Barbosa dominates Ports for six frames

Diamondbacks prospect allows one hit, notches 10 strikeouts

By Jonathan Raymond / | July 23, 2013 10:34 PM ET

Andrew Barbosa isn't really a power pitcher, usually working around 87-89 mph with his fastball. And he's never really considered himself a strikeout pitcher.

Yet he's been piling up strikeouts for the Visalia Rawhide.

The D-backs prospect fanned 10 and allowed just one hit over six scoreless frames on Tuesday night before the Rawhide posted a 6-5, 11-inning victory over visiting Stockton.

It was the second time this year Barbosa has recorded double-digit strikeouts after fanning 11 in his season debut on April 8.

"It's funny because usually my curveball is my putaway pitch, but I had a few [strikeouts] with my changeup today," said the 25-year-old left-hander, who issued three walks. "I just really think that once I did attack that inside corner it made it so much easier to throw my secondary pitches for the hitters to chase.

"It was definitely awesome. I didn't really know how many I had, thought it was only seven or eight, but it's always good [to get that many]."

But, he added, part of why he doesn't identify as a strikeout pitcher is because of how they can keep a starter from lasting very long in a game.

"At the same time, you're trying to get deep in the game, and with a lot of strikeouts your pitch count gets up there and they yank you earlier," Barbosa said. "I always tell myself to focus on pitching to contact, letting them put it in play, but I wind up with a lot of 0-2, 1-2 counts and even a lot of 3-2 counts, where I'll just throw the off-speed pitch for a strike. I don't consider myself a power pitcher or a strikeout pitcher, but it's just happening."

The University of South Florida product finds himself with a 7-6 record, 4.30 ERA and 110 strikeouts over 92 innings. And things have turned around a bit in recent weeks.

Having undergone two back surgeries, Barbosa said he began feeling pain again after posting a 1.33 ERA in his first five starts of the season. Over his next five outings, he averaged only three innings and his ERA ballooned from 4.21 to 5.04 during a six-start stretch that continued into July.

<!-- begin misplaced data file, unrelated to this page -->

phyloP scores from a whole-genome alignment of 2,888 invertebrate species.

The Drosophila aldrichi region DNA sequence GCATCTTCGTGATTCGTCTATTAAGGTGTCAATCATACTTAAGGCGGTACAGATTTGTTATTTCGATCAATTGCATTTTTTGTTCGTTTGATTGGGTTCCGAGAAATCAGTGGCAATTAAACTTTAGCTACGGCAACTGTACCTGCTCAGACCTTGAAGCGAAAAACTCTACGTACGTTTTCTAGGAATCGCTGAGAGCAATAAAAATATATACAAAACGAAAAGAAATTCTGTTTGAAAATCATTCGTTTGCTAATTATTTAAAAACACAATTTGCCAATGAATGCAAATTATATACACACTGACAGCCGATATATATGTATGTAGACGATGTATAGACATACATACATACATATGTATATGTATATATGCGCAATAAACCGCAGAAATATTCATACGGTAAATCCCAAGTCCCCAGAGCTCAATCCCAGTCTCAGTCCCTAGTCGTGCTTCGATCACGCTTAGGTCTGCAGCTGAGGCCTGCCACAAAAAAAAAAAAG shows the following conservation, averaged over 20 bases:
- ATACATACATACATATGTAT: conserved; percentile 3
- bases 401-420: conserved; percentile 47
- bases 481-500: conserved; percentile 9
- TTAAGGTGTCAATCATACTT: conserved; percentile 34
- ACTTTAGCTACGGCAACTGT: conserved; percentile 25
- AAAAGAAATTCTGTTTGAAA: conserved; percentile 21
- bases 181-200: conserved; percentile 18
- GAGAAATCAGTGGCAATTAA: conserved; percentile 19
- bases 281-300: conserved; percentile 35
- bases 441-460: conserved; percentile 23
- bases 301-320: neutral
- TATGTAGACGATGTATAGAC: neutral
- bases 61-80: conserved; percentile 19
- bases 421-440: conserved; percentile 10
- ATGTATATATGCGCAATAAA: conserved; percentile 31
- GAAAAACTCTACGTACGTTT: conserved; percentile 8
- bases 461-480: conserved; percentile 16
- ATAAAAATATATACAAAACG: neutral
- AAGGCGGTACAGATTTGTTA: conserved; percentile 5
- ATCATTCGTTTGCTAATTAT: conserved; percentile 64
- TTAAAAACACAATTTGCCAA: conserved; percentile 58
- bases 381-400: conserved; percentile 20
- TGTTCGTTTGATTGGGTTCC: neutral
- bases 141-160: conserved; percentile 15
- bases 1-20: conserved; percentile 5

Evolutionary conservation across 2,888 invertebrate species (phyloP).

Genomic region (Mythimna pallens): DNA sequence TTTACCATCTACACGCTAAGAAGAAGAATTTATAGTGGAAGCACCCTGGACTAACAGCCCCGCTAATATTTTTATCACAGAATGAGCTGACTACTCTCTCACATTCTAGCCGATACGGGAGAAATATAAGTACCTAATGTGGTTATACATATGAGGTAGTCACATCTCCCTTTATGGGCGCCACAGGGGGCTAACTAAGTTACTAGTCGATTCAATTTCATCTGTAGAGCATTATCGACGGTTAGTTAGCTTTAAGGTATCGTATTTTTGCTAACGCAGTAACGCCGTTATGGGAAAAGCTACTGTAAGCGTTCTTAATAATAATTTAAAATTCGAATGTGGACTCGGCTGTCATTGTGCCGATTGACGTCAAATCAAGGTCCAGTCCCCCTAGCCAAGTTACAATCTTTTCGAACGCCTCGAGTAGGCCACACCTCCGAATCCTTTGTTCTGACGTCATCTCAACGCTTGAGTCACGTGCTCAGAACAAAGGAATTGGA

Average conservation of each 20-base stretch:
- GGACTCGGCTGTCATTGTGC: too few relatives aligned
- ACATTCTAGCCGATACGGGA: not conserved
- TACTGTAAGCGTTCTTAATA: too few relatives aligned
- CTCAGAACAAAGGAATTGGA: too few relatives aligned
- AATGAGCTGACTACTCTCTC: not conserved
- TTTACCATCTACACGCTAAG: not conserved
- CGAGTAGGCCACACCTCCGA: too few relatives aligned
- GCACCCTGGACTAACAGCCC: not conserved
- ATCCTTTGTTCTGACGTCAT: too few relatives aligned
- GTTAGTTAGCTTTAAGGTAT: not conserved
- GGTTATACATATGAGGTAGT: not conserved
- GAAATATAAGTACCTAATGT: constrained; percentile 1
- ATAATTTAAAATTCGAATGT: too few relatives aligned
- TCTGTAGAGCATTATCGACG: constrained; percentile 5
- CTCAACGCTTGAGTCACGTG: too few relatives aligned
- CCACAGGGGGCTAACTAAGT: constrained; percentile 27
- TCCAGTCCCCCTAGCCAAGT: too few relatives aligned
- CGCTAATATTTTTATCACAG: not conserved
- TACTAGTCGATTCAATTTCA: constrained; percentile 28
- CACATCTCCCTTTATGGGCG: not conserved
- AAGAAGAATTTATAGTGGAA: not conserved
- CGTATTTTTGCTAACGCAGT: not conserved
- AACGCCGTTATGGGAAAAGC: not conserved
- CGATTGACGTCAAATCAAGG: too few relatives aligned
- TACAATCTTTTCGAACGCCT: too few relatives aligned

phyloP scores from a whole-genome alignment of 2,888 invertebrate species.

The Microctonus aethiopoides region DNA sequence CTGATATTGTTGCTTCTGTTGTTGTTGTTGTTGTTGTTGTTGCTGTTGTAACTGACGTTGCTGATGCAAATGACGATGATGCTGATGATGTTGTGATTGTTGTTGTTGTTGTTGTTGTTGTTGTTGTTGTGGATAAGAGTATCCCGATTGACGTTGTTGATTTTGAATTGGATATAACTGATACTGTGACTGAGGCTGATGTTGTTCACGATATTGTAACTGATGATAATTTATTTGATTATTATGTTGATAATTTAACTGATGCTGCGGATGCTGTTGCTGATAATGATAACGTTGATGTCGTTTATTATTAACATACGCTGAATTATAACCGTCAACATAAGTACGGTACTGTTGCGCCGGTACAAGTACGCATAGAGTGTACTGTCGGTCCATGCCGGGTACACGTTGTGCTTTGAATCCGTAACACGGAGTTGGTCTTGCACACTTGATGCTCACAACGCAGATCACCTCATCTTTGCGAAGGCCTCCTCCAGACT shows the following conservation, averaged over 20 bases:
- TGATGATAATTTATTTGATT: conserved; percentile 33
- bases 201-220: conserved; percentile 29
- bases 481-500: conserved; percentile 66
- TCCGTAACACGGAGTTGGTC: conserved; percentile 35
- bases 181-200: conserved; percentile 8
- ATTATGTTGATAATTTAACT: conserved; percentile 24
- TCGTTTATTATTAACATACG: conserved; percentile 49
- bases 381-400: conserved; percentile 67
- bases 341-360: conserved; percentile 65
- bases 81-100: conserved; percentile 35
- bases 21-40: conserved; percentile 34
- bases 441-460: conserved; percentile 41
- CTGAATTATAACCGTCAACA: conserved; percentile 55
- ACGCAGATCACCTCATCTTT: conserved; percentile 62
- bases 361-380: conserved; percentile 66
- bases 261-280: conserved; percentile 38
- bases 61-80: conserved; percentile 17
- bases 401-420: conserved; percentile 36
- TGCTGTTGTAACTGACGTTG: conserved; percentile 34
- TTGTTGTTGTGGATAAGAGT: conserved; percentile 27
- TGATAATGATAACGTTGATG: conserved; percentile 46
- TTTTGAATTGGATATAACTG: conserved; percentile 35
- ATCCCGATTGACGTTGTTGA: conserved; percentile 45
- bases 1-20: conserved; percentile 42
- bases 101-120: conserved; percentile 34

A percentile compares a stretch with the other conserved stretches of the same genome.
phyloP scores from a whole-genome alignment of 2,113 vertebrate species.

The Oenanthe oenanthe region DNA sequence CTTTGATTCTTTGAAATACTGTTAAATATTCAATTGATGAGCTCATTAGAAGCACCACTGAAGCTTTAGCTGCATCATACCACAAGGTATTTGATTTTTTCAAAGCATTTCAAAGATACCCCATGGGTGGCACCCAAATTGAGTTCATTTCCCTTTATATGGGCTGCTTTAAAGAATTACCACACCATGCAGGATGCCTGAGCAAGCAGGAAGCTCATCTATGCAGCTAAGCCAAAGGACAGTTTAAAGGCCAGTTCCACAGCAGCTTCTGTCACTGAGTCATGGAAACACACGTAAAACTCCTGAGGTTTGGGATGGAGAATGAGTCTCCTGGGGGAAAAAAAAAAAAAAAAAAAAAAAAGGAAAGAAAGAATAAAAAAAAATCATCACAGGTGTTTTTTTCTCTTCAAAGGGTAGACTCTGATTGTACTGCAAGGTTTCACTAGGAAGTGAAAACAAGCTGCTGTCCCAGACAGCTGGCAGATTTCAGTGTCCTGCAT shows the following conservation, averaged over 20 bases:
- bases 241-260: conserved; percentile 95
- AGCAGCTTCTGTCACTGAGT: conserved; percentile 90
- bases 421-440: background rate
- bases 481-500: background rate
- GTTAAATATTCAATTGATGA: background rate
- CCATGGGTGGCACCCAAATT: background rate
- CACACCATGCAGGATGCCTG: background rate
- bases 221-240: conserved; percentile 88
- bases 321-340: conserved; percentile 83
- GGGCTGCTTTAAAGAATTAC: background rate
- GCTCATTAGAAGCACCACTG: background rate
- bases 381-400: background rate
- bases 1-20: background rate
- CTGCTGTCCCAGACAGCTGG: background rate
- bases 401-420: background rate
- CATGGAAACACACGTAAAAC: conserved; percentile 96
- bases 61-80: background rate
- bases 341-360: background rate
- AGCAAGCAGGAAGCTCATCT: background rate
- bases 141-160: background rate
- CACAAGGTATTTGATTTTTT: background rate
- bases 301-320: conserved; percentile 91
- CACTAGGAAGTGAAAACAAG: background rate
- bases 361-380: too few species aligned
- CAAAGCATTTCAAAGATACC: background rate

Then he had a visit from D-backs Minor League pitching coordinator Mel Stottlemyre Jr., who, Barbosa said, provided an instant fix.

"It wasn't really an injury but tightness, and things were going downhill from there," the 2012 36th-round pick said. "I'm thinking, 'Aw, jeez, not again.' I've already had two surgeries. But they had our pitching coordinator come in and he tweaked it a little bit and I'm getting back on it now. I don't know what he did, but it's fine."

Things have gone markedly better in his last three starts as Barbosa owns a 1.06 ERA, 22 strikeouts and seven walks in 17 innings. And in his last two outings, he's allowed only two hits over 11 frames. Tuesday's effort, he said, was a high point in his resurgence.

"I mean, it was incredible. For the most part, I'm just glad I did well and finally found command of my fastball on the inside of the plate," Barbosa said. "We're pushing for the Wild Card against Stockton, too, so I'm just hoping to get into the playoffs."

Barbosa left with a 5-0 lead, but the Ports tied it in the ninth on Antonio Lamas' sacrifice fly. The Rawhide walked off in the 11th as Evan Marzilli doubled with one out and scored one out later on single by Tom Belza, who went 3-for-6 with three RBIs.

Jonathan Raymond is a contributor to This story was not subject to the approval of the National Association of Professional Baseball Leagues or its clubs.

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